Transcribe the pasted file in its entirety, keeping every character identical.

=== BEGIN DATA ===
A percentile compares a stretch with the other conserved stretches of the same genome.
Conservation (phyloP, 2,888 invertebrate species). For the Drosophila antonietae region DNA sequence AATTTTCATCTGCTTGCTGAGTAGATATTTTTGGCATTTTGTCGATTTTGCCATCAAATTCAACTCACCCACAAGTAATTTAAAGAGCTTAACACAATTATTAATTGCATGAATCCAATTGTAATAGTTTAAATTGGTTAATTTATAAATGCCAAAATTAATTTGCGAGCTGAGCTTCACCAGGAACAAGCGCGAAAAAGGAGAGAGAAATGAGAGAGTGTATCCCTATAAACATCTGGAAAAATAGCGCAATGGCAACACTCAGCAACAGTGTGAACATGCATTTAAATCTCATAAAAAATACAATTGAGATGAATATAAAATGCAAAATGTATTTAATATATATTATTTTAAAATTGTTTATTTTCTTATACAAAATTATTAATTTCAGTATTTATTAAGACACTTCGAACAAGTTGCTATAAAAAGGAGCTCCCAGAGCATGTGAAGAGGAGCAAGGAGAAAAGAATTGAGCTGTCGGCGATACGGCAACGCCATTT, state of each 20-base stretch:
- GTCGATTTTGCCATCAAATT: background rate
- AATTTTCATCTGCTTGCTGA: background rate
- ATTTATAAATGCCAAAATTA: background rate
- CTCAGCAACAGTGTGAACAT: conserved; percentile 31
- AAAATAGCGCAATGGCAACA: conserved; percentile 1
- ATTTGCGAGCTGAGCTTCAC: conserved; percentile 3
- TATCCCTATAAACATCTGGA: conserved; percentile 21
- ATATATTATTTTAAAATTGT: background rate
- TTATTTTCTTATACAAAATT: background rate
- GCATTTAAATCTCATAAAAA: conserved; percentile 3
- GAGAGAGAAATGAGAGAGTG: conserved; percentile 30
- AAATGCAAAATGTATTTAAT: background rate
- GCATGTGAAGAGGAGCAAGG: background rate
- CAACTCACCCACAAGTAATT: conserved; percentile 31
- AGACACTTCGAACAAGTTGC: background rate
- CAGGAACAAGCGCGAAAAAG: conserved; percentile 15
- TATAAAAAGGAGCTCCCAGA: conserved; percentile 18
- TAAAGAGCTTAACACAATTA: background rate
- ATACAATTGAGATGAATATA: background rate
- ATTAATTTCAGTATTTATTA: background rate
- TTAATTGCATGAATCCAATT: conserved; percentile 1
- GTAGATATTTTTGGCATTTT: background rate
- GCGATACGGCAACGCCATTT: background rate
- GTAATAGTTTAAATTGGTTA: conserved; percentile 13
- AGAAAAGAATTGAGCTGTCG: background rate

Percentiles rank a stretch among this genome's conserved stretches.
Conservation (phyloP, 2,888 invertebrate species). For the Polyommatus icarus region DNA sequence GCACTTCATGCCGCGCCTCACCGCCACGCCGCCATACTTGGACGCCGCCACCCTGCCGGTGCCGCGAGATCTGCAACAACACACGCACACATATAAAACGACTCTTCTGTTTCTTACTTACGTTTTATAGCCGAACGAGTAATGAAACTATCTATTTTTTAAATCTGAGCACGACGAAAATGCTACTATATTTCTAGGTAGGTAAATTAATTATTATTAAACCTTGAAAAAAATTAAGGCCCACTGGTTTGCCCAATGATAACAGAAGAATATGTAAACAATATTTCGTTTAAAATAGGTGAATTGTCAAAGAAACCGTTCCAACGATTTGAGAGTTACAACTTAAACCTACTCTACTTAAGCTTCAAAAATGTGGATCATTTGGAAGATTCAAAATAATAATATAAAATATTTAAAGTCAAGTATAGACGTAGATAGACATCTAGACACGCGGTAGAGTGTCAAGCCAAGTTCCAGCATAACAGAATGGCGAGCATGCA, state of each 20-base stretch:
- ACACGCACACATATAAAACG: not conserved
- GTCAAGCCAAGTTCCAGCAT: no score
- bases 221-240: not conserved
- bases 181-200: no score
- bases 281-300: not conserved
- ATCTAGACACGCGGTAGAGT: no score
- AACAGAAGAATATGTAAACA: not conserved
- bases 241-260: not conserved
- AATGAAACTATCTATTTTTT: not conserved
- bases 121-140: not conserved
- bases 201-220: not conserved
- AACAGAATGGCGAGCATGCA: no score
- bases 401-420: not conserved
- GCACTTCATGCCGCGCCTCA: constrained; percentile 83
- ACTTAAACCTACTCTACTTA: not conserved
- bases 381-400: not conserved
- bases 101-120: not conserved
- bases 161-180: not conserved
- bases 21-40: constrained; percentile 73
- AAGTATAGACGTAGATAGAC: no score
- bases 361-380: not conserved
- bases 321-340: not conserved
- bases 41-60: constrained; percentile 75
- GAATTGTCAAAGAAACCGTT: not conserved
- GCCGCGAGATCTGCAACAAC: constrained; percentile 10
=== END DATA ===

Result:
A percentile compares a stretch with the other conserved stretches of the same genome.
Conservation (phyloP, 2,888 invertebrate species). For the Drosophila antonietae region DNA sequence AATTTTCATCTGCTTGCTGAGTAGATATTTTTGGCATTTTGTCGATTTTGCCATCAAATTCAACTCACCCACAAGTAATTTAAAGAGCTTAACACAATTATTAATTGCATGAATCCAATTGTAATAGTTTAAATTGGTTAATTTATAAATGCCAAAATTAATTTGCGAGCTGAGCTTCACCAGGAACAAGCGCGAAAAAGGAGAGAGAAATGAGAGAGTGTATCCCTATAAACATCTGGAAAAATAGCGCAATGGCAACACTCAGCAACAGTGTGAACATGCATTTAAATCTCATAAAAAATACAATTGAGATGAATATAAAATGCAAAATGTATTTAATATATATTATTTTAAAATTGTTTATTTTCTTATACAAAATTATTAATTTCAGTATTTATTAAGACACTTCGAACAAGTTGCTATAAAAAGGAGCTCCCAGAGCATGTGAAGAGGAGCAAGGAGAAAAGAATTGAGCTGTCGGCGATACGGCAACGCCATTT, state of each 20-base stretch:
- GTCGATTTTGCCATCAAATT: background rate
- AATTTTCATCTGCTTGCTGA: background rate
- ATTTATAAATGCCAAAATTA: background rate
- CTCAGCAACAGTGTGAACAT: conserved; percentile 31
- AAAATAGCGCAATGGCAACA: conserved; percentile 1
- ATTTGCGAGCTGAGCTTCAC: conserved; percentile 3
- TATCCCTATAAACATCTGGA: conserved; percentile 21
- ATATATTATTTTAAAATTGT: background rate
- TTATTTTCTTATACAAAATT: background rate
- GCATTTAAATCTCATAAAAA: conserved; percentile 3
- GAGAGAGAAATGAGAGAGTG: conserved; percentile 30
- AAATGCAAAATGTATTTAAT: background rate
- GCATGTGAAGAGGAGCAAGG: background rate
- CAACTCACCCACAAGTAATT: conserved; percentile 31
- AGACACTTCGAACAAGTTGC: background rate
- CAGGAACAAGCGCGAAAAAG: conserved; percentile 15
- TATAAAAAGGAGCTCCCAGA: conserved; percentile 18
- TAAAGAGCTTAACACAATTA: background rate
- ATACAATTGAGATGAATATA: background rate
- ATTAATTTCAGTATTTATTA: background rate
- TTAATTGCATGAATCCAATT: conserved; percentile 1
- GTAGATATTTTTGGCATTTT: background rate
- GCGATACGGCAACGCCATTT: background rate
- GTAATAGTTTAAATTGGTTA: conserved; percentile 13
- AGAAAAGAATTGAGCTGTCG: background rate

Percentiles rank a stretch among this genome's conserved stretches.
Conservation (phyloP, 2,888 invertebrate species). For the Polyommatus icarus region DNA sequence GCACTTCATGCCGCGCCTCACCGCCACGCCGCCATACTTGGACGCCGCCACCCTGCCGGTGCCGCGAGATCTGCAACAACACACGCACACATATAAAACGACTCTTCTGTTTCTTACTTACGTTTTATAGCCGAACGAGTAATGAAACTATCTATTTTTTAAATCTGAGCACGACGAAAATGCTACTATATTTCTAGGTAGGTAAATTAATTATTATTAAACCTTGAAAAAAATTAAGGCCCACTGGTTTGCCCAATGATAACAGAAGAATATGTAAACAATATTTCGTTTAAAATAGGTGAATTGTCAAAGAAACCGTTCCAACGATTTGAGAGTTACAACTTAAACCTACTCTACTTAAGCTTCAAAAATGTGGATCATTTGGAAGATTCAAAATAATAATATAAAATATTTAAAGTCAAGTATAGACGTAGATAGACATCTAGACACGCGGTAGAGTGTCAAGCCAAGTTCCAGCATAACAGAATGGCGAGCATGCA, state of each 20-base stretch:
- ACACGCACACATATAAAACG: not conserved
- GTCAAGCCAAGTTCCAGCAT: no score
- bases 221-240: not conserved
- bases 181-200: no score
- bases 281-300: not conserved
- ATCTAGACACGCGGTAGAGT: no score
- AACAGAAGAATATGTAAACA: not conserved
- bases 241-260: not conserved
- AATGAAACTATCTATTTTTT: not conserved
- bases 121-140: not conserved
- bases 201-220: not conserved
- AACAGAATGGCGAGCATGCA: no score
- bases 401-420: not conserved
- GCACTTCATGCCGCGCCTCA: constrained; percentile 83
- ACTTAAACCTACTCTACTTA: not conserved
- bases 381-400: not conserved
- bases 101-120: not conserved
- bases 161-180: not conserved
- bases 21-40: constrained; percentile 73
- AAGTATAGACGTAGATAGAC: no score
- bases 361-380: not conserved
- bases 321-340: not conserved
- bases 41-60: constrained; percentile 75
- GAATTGTCAAAGAAACCGTT: not conserved
- GCCGCGAGATCTGCAACAAC: constrained; percentile 10